Kampfenkel K, Kushnir S, Babiychuk E, Inze D, Van Montagu MV:Molecular characterization of a putative Arabidopsis thaliana copper transporter and its yeast homologue. J Biol Chem 270: 28479–28486 (1995).Google Scholar
  18. 18.
    Kaufman R, Swaroop M, Murtha-Riel P: Depletion of manganese within the secretory pathway inhibits o-linked glycosylation in mammalian cells. Biochemistry 33: 9813–9819 (1994).Google Scholar
  19. 19.
    Larson EJ, Pecoraro VL: Introduction to manganese enzymes. In: Pecoraro VL <nt>(ed.)</nt>, Manganese Redox Enzymes. VCH Publishers, New York, pp. 1–28 (1992).Google Scholar
  20. 20.
    Lin S-J, Culotta Cizeweski V: The ATX1 gene of Saccharomyces cerevisiae encodes a small metal homeostasis factor that protects cells against reactive oxygen toxicity. Proc Natl Acad Sci USA 92: 3784–3788 (1995).Google Scholar
  21. 21.
    Liu XF, Supek F, Nelson N, Culotta Cizewski V: Negative control of heavy metal uptake by the Saccharomyces cerevisiae BSD2 gene. J Biol Chem 272: 11763–11769 (1997).Google Scholar
  22. 22.
    Marschner H: Mineral Nutrition of Higher Plants. Academic Press, London (1986).Google Scholar
  23. 23.
    Minet M, Dufour M-E, Lacroute F: Complementation of Saccharomyces cerevisiae auxotrophic mutants by Arabidopsis thaliana cDNAs. Plant J 2: 417–422 (1992).Google Scholar
  24. 24.
    Murashige T, Skoog F: A revised medium for rapid growth and bioassays with tobacco tissue cultures. Physiol Plant 15: 473–497 (1962).Google Scholar
  25. 25.
    Pilgrim ML, McClung R: Differential involvement of the circadian clock in the expression of genes required for ribulose-1,5-biphosphate carboxylase/oxygenase synthesis, assembly, and activation in Arabidopsis thaliana. Plant Physiol 103: 553–564 (1993).Google Scholar
  26. 26.
    Pufahl RA, Singer CP, Peariso KL, Lin S-J, Schmidt PJ, Fahrni CJ, Culotta Cizeweski V, Hahn-Penner JE, O'Halloran TV: Metal ion chaperone function of the soluble Cu(I) receptor Atx1. Science 278: 853–855 (1997).Google Scholar
  27. 27.
    Rodecap KD, Tingey DT, Lee EH: Iron nutrition influence on cadmium accumulation by Arabidopsis thaliana (L.) Heynh. J Environ Qual 23: 239–246 (1994).Google Scholar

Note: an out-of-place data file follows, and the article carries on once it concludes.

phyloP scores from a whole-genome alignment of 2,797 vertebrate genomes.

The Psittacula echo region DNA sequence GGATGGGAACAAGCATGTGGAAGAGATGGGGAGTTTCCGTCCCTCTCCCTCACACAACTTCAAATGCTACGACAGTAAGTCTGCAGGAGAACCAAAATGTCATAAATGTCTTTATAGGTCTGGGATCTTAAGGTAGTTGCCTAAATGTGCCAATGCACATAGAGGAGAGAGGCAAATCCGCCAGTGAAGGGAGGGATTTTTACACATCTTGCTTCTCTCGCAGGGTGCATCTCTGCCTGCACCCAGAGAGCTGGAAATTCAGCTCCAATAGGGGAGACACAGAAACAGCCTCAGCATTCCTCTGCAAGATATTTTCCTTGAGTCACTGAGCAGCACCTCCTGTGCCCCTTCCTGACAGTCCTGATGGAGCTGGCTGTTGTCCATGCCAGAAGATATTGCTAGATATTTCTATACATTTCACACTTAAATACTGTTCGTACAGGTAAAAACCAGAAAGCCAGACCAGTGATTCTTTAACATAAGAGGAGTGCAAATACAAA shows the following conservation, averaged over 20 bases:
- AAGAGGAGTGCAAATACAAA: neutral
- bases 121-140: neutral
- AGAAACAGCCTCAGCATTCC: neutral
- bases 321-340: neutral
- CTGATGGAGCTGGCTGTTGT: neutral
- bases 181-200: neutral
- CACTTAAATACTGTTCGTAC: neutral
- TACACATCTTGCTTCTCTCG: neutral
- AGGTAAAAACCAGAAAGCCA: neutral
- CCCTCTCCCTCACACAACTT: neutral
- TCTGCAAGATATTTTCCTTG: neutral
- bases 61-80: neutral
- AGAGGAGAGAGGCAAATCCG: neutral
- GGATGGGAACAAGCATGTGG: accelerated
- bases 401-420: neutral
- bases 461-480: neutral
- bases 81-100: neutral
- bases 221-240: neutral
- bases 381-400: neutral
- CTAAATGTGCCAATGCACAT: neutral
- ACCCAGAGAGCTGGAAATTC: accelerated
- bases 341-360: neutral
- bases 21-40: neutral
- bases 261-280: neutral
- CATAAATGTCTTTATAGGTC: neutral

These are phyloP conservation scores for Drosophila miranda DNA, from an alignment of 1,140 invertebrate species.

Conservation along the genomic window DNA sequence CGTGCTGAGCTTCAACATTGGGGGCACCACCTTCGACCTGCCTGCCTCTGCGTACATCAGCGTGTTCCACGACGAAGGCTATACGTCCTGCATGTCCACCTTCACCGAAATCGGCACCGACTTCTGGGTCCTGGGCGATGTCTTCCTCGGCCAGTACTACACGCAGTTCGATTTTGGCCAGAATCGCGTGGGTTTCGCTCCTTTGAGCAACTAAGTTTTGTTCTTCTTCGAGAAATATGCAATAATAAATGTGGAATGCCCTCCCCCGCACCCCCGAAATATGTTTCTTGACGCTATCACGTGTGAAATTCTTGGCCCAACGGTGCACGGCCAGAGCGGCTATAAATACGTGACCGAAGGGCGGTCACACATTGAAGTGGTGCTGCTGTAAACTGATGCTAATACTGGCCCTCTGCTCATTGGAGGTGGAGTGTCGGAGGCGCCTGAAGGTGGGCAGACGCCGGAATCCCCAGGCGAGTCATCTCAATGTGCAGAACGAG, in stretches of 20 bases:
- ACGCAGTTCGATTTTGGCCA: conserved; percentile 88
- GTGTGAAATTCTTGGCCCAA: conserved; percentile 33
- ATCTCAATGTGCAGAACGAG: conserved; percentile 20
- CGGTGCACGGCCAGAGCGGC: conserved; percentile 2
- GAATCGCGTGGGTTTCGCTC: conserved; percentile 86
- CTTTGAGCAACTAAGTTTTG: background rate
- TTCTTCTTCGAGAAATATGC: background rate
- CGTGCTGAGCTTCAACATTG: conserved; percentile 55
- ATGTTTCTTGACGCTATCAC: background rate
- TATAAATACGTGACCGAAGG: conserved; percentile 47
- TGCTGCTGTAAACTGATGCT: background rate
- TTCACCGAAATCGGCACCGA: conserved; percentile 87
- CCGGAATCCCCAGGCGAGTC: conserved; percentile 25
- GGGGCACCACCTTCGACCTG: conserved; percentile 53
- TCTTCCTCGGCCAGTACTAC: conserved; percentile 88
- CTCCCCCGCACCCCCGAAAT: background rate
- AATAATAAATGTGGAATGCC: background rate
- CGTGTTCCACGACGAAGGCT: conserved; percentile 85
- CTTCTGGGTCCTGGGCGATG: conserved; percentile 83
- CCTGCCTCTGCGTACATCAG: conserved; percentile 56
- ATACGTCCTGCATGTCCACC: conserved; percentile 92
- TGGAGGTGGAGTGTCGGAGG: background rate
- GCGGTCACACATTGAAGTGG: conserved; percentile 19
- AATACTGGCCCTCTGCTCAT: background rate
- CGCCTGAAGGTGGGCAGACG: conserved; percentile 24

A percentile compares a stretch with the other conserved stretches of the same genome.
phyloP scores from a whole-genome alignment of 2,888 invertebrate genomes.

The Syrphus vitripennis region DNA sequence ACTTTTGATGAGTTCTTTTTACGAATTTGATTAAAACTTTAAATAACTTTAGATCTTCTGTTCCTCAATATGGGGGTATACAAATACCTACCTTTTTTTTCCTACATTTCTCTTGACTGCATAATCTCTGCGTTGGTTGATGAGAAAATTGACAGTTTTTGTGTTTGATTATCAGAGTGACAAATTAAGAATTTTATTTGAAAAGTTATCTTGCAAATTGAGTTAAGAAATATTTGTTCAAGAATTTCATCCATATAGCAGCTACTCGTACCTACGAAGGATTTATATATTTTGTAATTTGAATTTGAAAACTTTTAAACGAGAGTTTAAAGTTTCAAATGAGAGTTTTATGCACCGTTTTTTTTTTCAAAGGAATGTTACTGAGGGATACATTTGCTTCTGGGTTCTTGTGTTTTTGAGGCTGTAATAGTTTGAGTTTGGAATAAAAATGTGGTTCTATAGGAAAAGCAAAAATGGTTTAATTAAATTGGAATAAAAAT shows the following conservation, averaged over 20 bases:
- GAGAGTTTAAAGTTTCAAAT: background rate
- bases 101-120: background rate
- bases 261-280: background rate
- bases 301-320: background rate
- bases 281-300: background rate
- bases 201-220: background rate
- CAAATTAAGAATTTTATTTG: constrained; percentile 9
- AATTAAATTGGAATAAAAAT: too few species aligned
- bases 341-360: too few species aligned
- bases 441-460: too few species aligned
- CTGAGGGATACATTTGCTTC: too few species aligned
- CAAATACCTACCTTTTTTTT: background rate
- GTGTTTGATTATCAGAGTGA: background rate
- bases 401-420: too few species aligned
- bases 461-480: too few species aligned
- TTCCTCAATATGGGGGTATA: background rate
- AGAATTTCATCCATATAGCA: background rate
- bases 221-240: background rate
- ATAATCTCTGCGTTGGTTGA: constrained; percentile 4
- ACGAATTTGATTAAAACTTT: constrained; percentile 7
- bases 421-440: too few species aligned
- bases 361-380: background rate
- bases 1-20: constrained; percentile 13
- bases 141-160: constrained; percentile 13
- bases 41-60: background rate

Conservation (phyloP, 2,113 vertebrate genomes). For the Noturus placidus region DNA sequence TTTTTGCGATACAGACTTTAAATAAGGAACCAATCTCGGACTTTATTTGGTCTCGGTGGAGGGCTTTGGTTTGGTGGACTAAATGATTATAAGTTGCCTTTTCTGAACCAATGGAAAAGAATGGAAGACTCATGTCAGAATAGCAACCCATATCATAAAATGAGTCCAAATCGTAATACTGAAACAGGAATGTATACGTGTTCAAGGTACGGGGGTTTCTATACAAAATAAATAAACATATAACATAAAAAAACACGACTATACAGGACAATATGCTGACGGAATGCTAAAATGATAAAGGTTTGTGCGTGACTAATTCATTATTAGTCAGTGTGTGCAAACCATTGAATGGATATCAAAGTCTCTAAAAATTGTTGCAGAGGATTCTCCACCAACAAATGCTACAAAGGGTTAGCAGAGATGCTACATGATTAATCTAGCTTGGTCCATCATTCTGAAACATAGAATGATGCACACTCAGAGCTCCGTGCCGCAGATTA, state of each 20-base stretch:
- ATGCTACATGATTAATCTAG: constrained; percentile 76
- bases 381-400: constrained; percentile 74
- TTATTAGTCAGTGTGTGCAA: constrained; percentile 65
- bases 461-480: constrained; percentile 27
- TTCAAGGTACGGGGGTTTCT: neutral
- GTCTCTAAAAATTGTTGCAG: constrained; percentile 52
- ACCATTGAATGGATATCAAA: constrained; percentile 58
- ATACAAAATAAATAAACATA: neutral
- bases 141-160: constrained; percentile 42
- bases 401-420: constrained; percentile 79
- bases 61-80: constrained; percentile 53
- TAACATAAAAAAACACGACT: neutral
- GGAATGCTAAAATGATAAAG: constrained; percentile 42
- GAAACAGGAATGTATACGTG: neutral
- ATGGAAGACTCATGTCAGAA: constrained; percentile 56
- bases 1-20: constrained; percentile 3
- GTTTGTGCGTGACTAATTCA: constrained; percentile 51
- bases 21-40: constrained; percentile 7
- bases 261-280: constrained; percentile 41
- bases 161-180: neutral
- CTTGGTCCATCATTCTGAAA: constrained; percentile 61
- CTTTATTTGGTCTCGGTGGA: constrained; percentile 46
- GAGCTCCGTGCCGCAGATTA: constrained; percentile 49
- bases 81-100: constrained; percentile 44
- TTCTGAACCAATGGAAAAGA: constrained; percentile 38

28. 28.
    Sambrook J, Fritsch E, Maniatis T: Molecular Cloning: A LaboratoryManual, 2nd ed. Cold Spring Harbor Laboratory Press, Cold Spring Harbor, NY (1989).Google Scholar
  29. 29.
    Sanger F, Nicklen S, Coulson AR: DNA sequencing with chain-terminating inhibitors. Proc Natl Acad Sci USA 74: 5463–5467 (1977).Google Scholar
  30. 30.
    Schachtman DP, Schroeder JI: Structure and transport mechanism of a high-affinity potassium uptake transporter from higher plants. Nature 370: 655–658 (1994).Google Scholar
  31. 31.
    Schiestl RH, Geitz RD: High efficiency transformation of intact yeast cells using single stranded nucleic acids as a carrier. Curr Genet 16: 339–346 (1989).Google Scholar
  32. 32.
    Sentenac H, Bonneaud N, Minet M, Lacroute F, Salmon J-M, Gaymard F, Grignon C: Cloning and expression in yeast of a plant K+ transport system. Science 256: 663–665 (1992).Google Scholar
  33. 33.
    Sherman F, Fink GR, Hicks JB: Laboratory course manual for methods in yeast genetics. Cold Spring Harbor Laboratory Press, Cold Spring Harbor, NY (1986).Google Scholar
  34. 34.
    Strathern JN, Higgins DR: Recovery of plasmids from yeast into Escherichia coli shuttle vectors. Meth Enzymol 194: 319–328 (1991).Google Scholar
  35. 35.
    Supek F, Supekova L, Nelson H, Nelson N: Ayeast manganese transporter related to the macrophage protein involved in conferring resistance to mycobacteria. Proc Natl Acad Sci USA 93: 5105–5110 (1996).Google Scholar
  36. 36.
    Verwoerd TC, Dekker BMM, Hoekema A: A small-scale procedure for the rapid isolation of plant RNAs. Nucl Acids Res 17: 2362 (1989).Google Scholar
  37. 37.
    Welch RM, Norvell WA, Schaefer SC, Shaff JE, Kochian LV: Induction of iron(III) and copper(II) reduction in pea (Pisum sativum) roots by Fe and Cu status: does the root-cell plasmalemma Fe(III)-chelate reductase perform a general role in regulating cation uptake? Planta 190: 555–561 (1993).Google Scholar
  38. 38.
    Yi Y, Guerinot ML: Genetic evidence that induction of root Fe(III) chelate reductase activity is necessary for iron uptake under iron deficiency. Plant J 10: 835–844 (1996).Google Scholar
  39. 39.
    Zhao H, Eide D: The ZRT2 gene encodes the low affinity zinc transporter in Saccharomyces cerevisiae. J Biol Chem 271: 23203–23210 (1996).Google Scholar
  40. 40.
    Zhao H, Eide D: The yeast ZRT1 gene encodes the zinc transporter protein of high-affinity uptake system induced by zinc limitation. Proc Natl Acad Sci USA 93: 2454–2458 (1996).Google Scholar

Copyright information

© Kluwer Academic Publishers 1999

Authors and Affiliations

  • Yulia O. Korshunova
    • 1
  • David Eide
    • 2
  • W. Gregg Clark
    • 1
  • Mary Lou Guerinot
    • 3
  • Himadri B. Pakrasi
    • 1
  1. 1.Department of BiologyWashington UniversitySt. LouisUSA
  2. 2.Nutritional Science ProgramUniversity of MissouriColumbiaUSA
  3. 3.Department of Biological SciencesDartmouth CollegeHanoverUSA

Personalised recommendations